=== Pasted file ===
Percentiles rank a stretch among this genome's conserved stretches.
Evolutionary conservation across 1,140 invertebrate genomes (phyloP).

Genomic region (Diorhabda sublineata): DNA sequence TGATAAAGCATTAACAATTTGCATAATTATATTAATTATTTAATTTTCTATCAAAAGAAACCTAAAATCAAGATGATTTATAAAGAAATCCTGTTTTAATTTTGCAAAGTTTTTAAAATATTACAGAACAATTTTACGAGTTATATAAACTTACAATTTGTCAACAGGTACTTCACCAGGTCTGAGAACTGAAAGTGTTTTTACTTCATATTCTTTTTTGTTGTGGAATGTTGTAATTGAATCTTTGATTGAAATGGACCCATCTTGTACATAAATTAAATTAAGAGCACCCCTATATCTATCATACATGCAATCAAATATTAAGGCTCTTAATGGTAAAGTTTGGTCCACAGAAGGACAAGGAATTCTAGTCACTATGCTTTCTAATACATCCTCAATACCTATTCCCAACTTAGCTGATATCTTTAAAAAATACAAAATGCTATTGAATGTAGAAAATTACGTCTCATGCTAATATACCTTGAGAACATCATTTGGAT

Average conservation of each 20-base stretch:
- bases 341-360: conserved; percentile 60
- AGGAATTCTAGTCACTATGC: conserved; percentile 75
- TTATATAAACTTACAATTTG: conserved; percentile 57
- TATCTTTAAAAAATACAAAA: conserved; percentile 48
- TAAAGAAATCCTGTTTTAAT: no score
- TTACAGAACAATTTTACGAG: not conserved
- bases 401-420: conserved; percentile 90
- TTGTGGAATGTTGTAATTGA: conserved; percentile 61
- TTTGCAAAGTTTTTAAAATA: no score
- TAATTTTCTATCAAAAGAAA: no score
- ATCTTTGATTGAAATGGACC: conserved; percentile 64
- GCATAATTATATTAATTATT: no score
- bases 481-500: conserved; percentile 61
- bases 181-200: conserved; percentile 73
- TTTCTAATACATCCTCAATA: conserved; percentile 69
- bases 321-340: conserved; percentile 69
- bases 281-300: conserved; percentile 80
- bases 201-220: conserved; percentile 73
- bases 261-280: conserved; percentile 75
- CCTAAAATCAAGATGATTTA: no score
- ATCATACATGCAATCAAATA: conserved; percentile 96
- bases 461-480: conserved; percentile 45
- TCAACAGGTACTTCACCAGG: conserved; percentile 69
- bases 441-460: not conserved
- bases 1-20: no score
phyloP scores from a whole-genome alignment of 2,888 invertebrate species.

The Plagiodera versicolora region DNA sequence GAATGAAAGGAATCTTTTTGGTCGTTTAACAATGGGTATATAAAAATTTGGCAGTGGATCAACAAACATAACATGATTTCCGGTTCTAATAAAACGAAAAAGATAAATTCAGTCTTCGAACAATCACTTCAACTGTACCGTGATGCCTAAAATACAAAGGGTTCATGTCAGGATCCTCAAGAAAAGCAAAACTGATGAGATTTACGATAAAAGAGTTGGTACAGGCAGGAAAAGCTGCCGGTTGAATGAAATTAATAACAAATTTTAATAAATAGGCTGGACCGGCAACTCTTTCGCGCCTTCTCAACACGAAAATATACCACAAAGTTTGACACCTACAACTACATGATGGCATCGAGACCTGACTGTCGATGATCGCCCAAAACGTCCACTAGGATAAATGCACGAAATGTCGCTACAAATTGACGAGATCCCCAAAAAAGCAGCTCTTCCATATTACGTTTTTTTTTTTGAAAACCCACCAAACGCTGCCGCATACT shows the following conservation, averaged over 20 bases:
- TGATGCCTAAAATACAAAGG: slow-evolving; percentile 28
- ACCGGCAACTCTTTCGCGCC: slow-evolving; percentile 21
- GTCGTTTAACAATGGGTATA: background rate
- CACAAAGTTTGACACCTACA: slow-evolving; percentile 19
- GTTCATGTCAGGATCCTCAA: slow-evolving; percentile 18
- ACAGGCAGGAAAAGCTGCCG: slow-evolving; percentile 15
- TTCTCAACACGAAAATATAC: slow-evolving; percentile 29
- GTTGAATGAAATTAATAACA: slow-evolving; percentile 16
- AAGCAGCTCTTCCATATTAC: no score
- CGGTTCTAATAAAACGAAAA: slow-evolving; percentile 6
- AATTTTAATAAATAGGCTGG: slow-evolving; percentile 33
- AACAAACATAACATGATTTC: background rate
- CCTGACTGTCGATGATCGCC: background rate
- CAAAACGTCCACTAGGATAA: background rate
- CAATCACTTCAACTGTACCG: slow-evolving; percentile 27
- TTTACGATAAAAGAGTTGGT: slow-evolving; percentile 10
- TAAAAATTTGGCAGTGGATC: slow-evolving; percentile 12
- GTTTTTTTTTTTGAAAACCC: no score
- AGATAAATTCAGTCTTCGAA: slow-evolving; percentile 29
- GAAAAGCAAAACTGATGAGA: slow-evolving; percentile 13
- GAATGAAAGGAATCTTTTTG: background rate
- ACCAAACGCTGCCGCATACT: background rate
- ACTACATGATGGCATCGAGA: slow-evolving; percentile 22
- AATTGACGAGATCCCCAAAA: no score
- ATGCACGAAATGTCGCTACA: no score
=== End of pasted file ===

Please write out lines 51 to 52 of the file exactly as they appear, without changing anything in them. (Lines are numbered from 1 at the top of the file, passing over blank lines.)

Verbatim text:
- GAAAAGCAAAACTGATGAGA: slow-evolving; percentile 13
- GAATGAAAGGAATCTTTTTG: background rate